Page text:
2015年4月、フォール・ニャシンベ大統領が3期目に再選されました。[41] 2020年2月、フォール・ニャシンベは4度目の大統領任期で再び再選された。野党は詐欺や不正行為の多くの告発を持っていました。[42]ニャシンベ家は、1967年以来トーゴを統治しており、アフリカで最も長く続く王朝であることを意味します。[43]

行政区画

Savanes Region, TogoPlateaux Region, TogoKara RegionCentrale Region, TogoMaritime RegionA clickable map of Togo exhibiting its five regions.
About this image

Togo is divided into five regions, which are subdivided in turn into 30 prefectures. From north to south the regions are Savanes, Kara, Centrale, Plateaux and Maritime.

Foreign relations

Although Togo's foreign policy is nonaligned, it has strong historical and cultural ties with western Europe, especially France and Germany. Togo recognizes the People's Republic of China, North Korea, and Cuba. It re-established relations with Israel in 1987.

トーゴは積極的な外交政策を追求し、多くの国際機関に参加しています。特に西アフリカの地域問題やアフリカ連合活躍しています。トーゴと近隣諸国との関係は概ね良好です。

2017年、トーゴは核兵器禁止条約に署名しました[44]

ミリタリー

The military of Togo, in French FAT (Forces armées togolaises, "Togolese armed forces"), consists of the army, navy, air force, and gendarmerie. Total military expenditures during the fiscal year of 2005 totalled 1.6% of the country's GDP.[2] Military bases exist in Lomé, Temedja, Kara, Niamtougou, and Dapaong.[45] The current Chief of the General Staff is Brigadier General Titikpina Atcha Mohamed, who took office on 19 May 2009.[46] The air force is equipped with Alpha jets.[47]

人権記録

Togo was labeled "Not Free" by Freedom House from 1972 to 1998, and again from 2002 to 2006, and has been categorized as "Partly Free" from 1999 to 2001 and again from 2007 to the present. It has very serious and longstanding human-rights problems. According to a U.S. State Department report based on conditions in 2010, these include "security force use of excessive force, including torture, which resulted in deaths and injuries; official impunity; harsh and life-threatening prison conditions; arbitrary arrests and detention; lengthy pretrial detention; executive influence over the judiciary; infringement of citizens' privacy rights; restrictions on freedoms of press, assembly, and movement; official corruption; discrimination and violence against women; child abuse, including female genital mutilation (FGM), and sexual exploitation of children; regional and ethnic discrimination; trafficking in persons, especially women and children; societal discrimination against persons with disabilities; official and societal discrimination against homosexual persons; societal discrimination against persons with HIV; and forced labor, including by children."[48] Same-sex sexual activity is illegal in Togo,[49] with a penalty of one to three years imprisonment.[50]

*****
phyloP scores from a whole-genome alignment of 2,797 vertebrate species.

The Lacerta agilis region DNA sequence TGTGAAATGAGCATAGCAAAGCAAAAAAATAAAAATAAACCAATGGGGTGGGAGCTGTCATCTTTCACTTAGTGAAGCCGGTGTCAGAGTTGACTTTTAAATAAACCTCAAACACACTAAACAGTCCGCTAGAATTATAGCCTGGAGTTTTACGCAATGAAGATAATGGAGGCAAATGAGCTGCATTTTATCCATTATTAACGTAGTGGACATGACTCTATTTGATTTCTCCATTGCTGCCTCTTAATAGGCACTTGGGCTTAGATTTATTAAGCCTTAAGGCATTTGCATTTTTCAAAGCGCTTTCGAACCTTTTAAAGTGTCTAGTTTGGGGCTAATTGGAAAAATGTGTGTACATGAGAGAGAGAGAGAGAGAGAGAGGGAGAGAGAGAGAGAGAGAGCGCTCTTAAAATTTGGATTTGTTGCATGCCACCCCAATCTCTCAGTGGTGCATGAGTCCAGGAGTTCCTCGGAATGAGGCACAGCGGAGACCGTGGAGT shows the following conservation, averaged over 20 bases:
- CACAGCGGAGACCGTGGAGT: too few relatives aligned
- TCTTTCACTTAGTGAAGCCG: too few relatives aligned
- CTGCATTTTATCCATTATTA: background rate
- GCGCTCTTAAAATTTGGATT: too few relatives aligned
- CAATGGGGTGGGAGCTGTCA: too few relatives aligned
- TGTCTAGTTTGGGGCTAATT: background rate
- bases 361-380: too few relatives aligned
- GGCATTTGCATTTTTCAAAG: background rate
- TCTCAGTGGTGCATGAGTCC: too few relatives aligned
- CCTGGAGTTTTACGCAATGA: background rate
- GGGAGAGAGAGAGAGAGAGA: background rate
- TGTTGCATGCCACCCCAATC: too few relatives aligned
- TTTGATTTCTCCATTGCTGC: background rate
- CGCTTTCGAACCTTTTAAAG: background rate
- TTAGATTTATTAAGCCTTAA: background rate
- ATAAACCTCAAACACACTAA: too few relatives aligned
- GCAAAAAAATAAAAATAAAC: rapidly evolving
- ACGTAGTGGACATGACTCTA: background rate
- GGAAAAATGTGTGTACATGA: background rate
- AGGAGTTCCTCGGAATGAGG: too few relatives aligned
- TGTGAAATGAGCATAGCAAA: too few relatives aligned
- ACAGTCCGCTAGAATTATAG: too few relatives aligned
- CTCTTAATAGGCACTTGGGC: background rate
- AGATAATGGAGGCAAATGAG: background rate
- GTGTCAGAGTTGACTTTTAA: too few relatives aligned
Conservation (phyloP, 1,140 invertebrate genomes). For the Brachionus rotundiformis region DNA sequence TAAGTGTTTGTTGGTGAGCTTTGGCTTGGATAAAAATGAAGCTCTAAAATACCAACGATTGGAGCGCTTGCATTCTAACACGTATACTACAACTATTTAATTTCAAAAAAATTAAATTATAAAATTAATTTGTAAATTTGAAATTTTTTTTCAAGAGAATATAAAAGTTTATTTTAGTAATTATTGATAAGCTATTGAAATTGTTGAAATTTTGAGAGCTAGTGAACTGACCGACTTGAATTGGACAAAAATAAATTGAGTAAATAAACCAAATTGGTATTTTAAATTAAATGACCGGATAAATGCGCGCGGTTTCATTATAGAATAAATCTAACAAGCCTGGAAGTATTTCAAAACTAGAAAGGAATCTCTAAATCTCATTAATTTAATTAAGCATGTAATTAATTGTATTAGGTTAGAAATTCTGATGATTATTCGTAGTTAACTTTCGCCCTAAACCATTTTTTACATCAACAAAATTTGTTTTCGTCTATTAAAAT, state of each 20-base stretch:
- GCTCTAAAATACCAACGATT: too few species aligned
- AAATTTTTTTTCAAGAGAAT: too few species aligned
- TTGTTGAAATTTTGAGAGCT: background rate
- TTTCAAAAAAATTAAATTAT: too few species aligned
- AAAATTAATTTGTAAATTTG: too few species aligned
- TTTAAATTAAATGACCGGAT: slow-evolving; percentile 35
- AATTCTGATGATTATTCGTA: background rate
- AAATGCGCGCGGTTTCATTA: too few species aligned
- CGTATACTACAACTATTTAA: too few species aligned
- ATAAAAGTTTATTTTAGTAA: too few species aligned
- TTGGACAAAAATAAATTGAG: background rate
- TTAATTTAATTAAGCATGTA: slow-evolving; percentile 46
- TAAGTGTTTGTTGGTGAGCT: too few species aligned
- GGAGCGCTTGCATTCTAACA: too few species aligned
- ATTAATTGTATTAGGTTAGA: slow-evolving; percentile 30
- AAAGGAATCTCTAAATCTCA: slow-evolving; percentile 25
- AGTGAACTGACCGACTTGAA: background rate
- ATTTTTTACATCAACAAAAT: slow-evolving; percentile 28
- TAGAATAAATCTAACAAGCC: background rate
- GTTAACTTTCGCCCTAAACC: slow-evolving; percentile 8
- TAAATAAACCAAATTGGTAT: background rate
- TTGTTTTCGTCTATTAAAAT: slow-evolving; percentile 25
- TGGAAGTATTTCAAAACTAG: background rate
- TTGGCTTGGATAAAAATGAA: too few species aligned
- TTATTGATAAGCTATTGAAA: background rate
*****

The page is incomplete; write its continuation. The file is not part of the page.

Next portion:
Economy

トーゴの輸出の比例代表、2019年

Togo is among the smallest countries in Africa, but possesses valuable phosphate deposits[12] and a well-developed export sector based on agricultural products such as coffee; cocoa bean; and peanuts (groundnuts), which together generate roughly 30% of export earnings.[12] Cotton is the most important cash crop.[51] The fertile land occupies 11.3% of the country, most of which is developed. Major crops are cassava, jasmine rice, maize and millet. Other important sectors are brewery and the textile industry. A permanent problem is the lack of electricity, because the country is able to produce only about a third of its consumption, the rest is covered by imports from Ghana and Nigeria. Low market prices for Togo's major export commodities, however, coupled with the volatile political situation of the 1990s and early 2000s, had a negative effect on the economy.[52]